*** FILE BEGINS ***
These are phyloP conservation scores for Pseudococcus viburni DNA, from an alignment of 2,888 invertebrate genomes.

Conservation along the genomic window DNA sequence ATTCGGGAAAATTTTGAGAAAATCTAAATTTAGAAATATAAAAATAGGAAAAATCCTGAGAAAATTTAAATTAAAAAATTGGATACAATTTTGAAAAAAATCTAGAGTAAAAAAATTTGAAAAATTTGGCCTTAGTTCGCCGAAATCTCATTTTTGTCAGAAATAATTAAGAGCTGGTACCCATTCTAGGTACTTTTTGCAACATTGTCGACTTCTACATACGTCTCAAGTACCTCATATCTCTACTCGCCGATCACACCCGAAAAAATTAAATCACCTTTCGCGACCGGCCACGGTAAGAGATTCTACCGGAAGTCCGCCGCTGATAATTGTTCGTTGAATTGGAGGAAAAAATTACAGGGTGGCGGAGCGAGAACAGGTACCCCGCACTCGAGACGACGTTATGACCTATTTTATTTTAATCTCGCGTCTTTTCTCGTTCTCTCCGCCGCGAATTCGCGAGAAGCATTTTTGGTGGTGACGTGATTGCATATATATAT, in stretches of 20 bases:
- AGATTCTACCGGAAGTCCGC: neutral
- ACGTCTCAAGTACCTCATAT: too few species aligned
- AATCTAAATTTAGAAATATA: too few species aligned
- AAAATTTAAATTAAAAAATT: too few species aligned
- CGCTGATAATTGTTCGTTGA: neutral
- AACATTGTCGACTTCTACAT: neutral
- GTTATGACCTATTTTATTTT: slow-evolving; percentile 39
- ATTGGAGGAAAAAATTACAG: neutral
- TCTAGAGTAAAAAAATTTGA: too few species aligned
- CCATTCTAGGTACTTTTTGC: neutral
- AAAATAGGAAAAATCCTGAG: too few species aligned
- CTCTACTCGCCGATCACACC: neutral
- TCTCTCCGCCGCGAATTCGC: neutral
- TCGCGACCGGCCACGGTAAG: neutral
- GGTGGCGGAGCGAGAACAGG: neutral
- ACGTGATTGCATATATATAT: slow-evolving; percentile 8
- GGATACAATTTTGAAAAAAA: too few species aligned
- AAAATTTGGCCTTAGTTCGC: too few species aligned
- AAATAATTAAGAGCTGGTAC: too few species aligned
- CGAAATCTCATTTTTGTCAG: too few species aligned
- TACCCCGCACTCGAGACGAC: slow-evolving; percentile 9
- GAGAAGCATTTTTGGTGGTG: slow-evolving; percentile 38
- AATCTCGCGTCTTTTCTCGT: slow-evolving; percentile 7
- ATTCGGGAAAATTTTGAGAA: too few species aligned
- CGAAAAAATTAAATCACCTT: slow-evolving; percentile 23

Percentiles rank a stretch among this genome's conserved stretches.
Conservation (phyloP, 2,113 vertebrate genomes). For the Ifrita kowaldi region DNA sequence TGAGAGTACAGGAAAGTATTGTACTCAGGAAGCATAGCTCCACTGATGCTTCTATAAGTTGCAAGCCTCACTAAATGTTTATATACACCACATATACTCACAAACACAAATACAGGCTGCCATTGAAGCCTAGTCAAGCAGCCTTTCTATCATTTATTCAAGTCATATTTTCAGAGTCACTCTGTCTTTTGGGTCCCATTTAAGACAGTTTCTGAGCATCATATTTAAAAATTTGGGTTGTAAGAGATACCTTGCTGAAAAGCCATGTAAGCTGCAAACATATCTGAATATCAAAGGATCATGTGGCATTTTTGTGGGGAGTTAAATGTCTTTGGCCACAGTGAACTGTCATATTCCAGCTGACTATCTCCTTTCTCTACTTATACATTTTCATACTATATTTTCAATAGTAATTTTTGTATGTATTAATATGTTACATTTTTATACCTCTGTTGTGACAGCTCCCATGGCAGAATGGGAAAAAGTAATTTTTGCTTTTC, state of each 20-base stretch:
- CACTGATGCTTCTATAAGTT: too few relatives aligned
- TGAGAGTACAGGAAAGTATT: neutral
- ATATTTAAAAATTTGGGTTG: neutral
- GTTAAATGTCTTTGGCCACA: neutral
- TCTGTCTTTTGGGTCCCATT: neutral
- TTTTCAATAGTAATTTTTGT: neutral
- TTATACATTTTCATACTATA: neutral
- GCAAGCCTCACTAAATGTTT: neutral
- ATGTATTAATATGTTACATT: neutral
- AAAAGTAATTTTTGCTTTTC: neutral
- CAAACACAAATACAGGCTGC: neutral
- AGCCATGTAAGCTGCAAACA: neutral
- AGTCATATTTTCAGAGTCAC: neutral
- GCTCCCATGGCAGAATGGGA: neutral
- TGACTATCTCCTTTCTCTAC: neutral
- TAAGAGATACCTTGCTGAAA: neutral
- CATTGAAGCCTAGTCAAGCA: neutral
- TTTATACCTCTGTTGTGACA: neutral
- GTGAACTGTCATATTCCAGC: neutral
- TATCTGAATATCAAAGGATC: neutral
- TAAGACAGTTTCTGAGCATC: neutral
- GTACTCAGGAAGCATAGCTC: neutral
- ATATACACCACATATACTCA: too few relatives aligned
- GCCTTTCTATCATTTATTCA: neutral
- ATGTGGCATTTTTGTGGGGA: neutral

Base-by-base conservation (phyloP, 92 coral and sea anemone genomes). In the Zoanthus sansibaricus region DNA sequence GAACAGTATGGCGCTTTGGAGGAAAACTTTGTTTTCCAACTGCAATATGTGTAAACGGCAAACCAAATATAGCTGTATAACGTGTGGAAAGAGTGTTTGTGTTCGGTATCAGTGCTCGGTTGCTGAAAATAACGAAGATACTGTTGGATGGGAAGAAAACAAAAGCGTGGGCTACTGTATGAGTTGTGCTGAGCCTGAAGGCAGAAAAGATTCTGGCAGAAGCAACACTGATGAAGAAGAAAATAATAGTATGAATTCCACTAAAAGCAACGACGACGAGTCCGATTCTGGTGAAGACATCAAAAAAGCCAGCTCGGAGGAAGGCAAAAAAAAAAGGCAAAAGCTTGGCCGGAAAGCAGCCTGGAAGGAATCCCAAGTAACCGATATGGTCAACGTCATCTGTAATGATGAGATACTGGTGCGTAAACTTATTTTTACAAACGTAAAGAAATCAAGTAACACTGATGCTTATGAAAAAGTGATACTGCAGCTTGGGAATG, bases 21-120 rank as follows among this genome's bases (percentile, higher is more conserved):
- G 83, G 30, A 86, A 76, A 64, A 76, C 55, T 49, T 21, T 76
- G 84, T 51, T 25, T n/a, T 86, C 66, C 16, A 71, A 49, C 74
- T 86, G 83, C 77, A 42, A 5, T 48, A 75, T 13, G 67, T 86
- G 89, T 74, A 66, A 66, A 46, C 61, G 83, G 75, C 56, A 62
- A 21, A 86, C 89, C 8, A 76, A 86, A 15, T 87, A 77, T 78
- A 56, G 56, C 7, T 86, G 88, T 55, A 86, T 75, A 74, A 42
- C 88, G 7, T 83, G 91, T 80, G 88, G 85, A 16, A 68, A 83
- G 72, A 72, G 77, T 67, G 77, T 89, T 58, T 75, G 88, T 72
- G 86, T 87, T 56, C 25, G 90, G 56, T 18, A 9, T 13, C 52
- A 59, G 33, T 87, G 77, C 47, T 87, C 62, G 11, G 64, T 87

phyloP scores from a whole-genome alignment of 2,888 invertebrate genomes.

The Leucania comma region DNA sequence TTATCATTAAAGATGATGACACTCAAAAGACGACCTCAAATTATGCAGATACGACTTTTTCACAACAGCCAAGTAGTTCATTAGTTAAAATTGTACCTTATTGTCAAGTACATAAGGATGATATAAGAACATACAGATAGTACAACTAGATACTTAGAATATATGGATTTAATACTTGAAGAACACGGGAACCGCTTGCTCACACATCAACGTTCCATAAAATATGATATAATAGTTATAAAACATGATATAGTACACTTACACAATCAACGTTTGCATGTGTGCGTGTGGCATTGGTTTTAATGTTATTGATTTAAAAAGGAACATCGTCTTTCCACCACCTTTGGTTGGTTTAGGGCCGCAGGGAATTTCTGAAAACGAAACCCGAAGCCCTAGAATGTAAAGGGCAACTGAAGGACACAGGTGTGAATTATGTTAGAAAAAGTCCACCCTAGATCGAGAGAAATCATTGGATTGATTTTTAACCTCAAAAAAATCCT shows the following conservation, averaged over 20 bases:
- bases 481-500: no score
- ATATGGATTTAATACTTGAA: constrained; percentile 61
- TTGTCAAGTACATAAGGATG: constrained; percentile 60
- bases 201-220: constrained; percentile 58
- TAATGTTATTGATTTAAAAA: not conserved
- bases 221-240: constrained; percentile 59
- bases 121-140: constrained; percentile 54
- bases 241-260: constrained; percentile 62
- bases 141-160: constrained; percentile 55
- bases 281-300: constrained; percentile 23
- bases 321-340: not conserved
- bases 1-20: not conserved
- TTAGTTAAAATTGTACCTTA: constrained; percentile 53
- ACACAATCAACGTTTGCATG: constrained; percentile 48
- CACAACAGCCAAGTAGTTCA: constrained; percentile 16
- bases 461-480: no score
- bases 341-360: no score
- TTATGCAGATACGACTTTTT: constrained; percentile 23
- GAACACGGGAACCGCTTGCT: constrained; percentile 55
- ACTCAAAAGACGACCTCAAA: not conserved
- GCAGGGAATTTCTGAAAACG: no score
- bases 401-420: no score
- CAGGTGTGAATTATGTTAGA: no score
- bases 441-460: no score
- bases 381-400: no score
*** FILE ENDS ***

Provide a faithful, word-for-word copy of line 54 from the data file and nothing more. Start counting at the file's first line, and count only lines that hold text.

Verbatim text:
- ATGTGGCATTTTTGTGGGGA: neutral